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Paul Collits

Paul Collits

Paul Collits is a freelance writer and independent researcher who lives in Lismore New South Wales.  
 
He has worked in government, industry and the university sector, and has taught at tertiary level in three different disciplines - politics, geography and planning and business studies.  He spent over 25 years working in economic development and has published widely in Australian and international peer reviewed and other journals.  He has been a keynote speaker internationally on topics such as rural development, regional policy, entrepreneurship and innovation.  Much of his academic writing is available at https://independent.academia.edu/PaulCollits
 
His recent writings on ideology, conservatism, politics, religion, culture, education and police corruption have been published in such journals as Quadrant, News Weekly and The Spectator Australia.
 
He has BA Hons and MA degrees in political science from the Australian National University and a PhD in geography and planning from the University of New England.  He currently has an adjunct Associate Professor position at a New Zealand Polytechnic.
Monday, 11 May 2020 11:19

Pell Derangement Syndrome

Pell Derangement Syndrome is alive and well, post the High Court's exoneration of the Cardinal.  The reactions of the Get Pellers, while entirely predictable, are a cause of considerable concern, not just to supporters of the Cardinal, but to all who value a civilised society and proportional responses to past heinous sexual crimes against the young.

There is something rotten in the State of New South Wales.  The State is run by paid lobbyists who control the Liberal Party.  And the interests and philosophies of these puppeteers are decidedly not those of mainstream folks who believe, naively, that they control the governments that they vote for.  The governments are puppets.

Accepting that the Victorian institutions involved in getting Pell need reforming, this two part essay explores the uncanny parallels between the Pell case here and similar cases in the UK, and draws lessons from these in charting a course towards reform.

Accepting that the Victorian institutions involved in getting Pell need reforming, this two part essay explores the uncanny parallels between the Pell case here and similar cases in the UK, and draws lessons from these in charting a course towards reform.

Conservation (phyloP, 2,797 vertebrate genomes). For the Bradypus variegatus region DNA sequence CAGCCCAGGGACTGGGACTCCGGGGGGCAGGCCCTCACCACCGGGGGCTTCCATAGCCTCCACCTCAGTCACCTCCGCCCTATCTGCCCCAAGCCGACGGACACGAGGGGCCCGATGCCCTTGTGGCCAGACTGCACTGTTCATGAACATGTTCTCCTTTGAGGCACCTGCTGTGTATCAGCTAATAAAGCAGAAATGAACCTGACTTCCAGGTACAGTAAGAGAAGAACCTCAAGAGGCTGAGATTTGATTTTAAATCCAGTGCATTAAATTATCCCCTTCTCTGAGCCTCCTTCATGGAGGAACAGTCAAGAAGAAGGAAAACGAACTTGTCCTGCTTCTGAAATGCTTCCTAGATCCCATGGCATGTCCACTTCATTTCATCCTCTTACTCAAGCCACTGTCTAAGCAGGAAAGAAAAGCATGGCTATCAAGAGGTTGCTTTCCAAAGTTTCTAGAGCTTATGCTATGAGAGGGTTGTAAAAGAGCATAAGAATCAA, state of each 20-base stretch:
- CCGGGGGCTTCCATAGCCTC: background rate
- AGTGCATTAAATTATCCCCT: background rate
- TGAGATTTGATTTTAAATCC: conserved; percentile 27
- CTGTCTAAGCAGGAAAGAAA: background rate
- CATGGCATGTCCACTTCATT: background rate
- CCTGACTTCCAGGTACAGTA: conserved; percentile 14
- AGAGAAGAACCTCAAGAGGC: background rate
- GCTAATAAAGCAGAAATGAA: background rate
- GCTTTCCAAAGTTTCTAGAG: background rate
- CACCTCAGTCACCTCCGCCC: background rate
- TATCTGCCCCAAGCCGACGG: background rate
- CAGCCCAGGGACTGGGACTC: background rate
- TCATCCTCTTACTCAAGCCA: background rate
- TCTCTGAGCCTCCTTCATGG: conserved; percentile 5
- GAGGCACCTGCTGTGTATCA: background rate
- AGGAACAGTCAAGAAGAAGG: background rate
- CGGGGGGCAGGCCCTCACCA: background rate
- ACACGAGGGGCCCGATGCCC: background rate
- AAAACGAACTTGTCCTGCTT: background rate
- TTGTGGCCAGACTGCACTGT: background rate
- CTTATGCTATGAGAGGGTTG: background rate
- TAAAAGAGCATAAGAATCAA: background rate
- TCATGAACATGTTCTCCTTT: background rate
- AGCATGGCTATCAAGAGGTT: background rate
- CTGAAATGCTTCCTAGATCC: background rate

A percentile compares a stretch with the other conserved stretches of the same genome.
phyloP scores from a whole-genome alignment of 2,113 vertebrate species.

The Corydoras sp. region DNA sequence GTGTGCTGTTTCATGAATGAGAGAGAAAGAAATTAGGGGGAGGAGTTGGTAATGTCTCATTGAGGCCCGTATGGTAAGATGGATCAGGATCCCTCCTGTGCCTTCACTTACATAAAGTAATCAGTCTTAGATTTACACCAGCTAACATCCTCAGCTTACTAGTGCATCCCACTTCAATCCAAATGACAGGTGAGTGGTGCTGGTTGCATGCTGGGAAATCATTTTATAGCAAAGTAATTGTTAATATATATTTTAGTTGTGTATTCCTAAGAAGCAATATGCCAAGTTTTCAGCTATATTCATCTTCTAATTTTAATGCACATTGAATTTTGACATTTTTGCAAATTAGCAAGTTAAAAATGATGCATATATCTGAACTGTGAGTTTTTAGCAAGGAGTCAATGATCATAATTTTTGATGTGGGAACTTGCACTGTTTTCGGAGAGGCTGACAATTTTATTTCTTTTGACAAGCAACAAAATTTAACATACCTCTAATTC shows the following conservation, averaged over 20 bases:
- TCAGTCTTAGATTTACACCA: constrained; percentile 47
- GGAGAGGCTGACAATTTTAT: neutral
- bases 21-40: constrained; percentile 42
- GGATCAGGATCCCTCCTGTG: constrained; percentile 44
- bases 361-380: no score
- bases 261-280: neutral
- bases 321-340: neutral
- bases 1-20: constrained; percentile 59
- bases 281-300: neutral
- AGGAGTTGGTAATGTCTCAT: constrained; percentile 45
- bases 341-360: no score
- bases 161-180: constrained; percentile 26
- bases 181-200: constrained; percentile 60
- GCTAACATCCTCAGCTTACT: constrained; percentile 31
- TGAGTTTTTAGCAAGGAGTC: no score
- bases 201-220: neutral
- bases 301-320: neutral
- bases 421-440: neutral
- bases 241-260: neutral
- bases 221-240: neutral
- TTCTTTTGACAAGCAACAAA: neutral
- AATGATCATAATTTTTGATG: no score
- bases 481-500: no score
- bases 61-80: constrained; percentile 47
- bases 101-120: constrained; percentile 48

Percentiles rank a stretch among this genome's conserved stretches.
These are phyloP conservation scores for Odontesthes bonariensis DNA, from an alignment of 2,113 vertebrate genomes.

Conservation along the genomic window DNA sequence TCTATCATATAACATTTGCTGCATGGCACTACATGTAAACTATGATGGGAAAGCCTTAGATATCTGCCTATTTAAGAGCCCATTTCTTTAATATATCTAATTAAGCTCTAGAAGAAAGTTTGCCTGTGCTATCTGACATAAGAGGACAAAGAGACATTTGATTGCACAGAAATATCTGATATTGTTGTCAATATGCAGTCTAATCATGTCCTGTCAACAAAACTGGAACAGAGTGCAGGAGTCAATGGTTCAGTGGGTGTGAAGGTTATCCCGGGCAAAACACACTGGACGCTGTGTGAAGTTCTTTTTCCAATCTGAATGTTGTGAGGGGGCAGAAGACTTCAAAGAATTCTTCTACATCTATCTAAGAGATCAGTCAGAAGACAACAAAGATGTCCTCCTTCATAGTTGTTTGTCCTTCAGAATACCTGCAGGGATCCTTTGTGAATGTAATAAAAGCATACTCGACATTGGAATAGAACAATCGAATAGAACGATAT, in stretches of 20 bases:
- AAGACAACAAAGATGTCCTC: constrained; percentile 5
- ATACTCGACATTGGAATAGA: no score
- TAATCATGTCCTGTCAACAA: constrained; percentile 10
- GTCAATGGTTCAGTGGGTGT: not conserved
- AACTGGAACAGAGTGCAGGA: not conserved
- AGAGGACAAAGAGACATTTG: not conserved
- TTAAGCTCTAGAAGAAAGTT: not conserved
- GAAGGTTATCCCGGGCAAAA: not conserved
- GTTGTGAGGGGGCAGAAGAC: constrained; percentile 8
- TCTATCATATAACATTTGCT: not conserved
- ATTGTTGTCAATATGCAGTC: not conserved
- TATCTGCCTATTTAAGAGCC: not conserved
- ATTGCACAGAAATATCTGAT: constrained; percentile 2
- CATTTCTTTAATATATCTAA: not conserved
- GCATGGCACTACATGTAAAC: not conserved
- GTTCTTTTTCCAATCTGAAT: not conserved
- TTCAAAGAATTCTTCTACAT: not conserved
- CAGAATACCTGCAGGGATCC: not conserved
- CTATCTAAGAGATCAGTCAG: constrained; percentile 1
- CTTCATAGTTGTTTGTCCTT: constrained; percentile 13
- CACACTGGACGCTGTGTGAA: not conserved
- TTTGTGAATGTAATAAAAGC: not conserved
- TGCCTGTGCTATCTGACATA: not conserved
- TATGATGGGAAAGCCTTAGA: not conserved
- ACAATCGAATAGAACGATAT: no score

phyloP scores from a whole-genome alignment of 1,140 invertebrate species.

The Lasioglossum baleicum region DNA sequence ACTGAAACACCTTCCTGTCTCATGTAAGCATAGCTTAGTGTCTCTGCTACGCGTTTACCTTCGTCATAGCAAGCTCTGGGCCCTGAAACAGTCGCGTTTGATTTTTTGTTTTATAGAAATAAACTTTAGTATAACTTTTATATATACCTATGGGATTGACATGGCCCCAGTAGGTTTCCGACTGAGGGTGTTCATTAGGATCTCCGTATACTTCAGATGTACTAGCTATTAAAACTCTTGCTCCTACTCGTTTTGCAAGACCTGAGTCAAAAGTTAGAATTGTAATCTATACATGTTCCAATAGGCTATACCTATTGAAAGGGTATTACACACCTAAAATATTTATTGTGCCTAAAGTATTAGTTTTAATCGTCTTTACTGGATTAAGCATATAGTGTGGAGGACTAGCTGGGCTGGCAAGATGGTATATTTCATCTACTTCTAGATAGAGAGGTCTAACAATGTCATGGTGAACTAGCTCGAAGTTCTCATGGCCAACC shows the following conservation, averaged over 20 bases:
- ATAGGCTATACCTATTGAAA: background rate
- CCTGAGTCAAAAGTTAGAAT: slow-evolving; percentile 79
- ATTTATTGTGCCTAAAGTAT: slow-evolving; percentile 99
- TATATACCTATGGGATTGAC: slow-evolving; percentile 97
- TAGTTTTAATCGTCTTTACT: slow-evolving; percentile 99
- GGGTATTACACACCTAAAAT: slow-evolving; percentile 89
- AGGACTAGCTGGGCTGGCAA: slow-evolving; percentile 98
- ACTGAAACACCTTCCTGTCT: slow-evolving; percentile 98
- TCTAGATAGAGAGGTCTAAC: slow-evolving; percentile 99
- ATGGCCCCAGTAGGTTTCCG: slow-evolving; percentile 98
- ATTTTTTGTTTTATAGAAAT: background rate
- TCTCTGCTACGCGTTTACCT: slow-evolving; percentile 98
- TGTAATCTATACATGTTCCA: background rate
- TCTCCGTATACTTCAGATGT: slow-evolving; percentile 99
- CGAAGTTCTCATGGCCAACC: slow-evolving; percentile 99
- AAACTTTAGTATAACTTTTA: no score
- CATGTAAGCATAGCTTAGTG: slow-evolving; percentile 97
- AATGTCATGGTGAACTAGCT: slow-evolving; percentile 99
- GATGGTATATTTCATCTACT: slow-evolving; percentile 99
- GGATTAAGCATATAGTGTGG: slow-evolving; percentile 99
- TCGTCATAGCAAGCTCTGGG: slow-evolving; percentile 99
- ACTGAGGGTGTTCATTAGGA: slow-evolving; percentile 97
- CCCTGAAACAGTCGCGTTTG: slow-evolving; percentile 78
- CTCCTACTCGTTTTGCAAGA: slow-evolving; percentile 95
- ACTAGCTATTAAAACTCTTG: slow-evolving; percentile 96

While many are delighted by the High Court's decision in the Pell case, unease and questions remain, especially about the operations of the justice system in Victoria.  One core question is - why weren't these questions asked by Australia's media?

Wednesday, 25 March 2020 03:41

The Establishment's Crisis

Has the world finally, conclusively gone mad?  What on earth has happened to “perspective”?  Why have we the people allowed the Deep State to just get a whole lot deeper, and broader?  Now the State controls the elderly, churches, clubs, small businesses, large businesses, community groups.  In short, it totally controls us all. 

Whatever the outcome of the upcoming High Court appeal by Cardinal Pell against his conviction on sex abuse charges, and despite the continuing social media tirades against the man and the undying hatred expressed by Pell haters against his small band of public defenders, there has been a recent, ever-so-subtle turn in elite opinion towards the possibility of an Alfred Dreyfus/Lindy Chamberlain scenario here.  That the man may have been wrongly convicted.  This is evidenced by some support for Pell’s innocence from unlikely quarters, and suggests hope against hope for justice.

Sunday, 09 February 2020 23:45

The Wages of Spin

When the dissing of a stalwart figure of good governance and sensible policy like the late Roger Scruton can lead to his reputation being shredded, and have that shredding rubber stamped by a “Conservative” Government and its standard bearing ministers committed to, above all else, “public relations”, we need to stop and think about what drives our modern governments. 

Monday, 27 January 2020 03:48

Australia's Jonestown Moment

Donald Trump famously opined in the lead up to his memorable victory in 2016 that America had been led by “stupid people”. It seemed to resonate, because true. I wonder what Trump would make of today’s political, corporate and community leadership in Australia.

Monday, 13 January 2020 20:38

Gough, ScoMo and Santa

Much has been made of our current  Prime Minister’s absence from Australia during the ongoing and tragic bushfire crisis.  And now of his less than heroic performance since his conscience/political nous got the better of him and he decided to come back and face the fire.  Of course, he has been merely one of a number of politicians missing in action during the fires.  Much has been made of the NSW Emergency Services Minister being in London during, well, an emergency.  And not just any emergency.  Now the NSW Opposition leader has tiptoed OS to escape the furnace.  Are these people serious?

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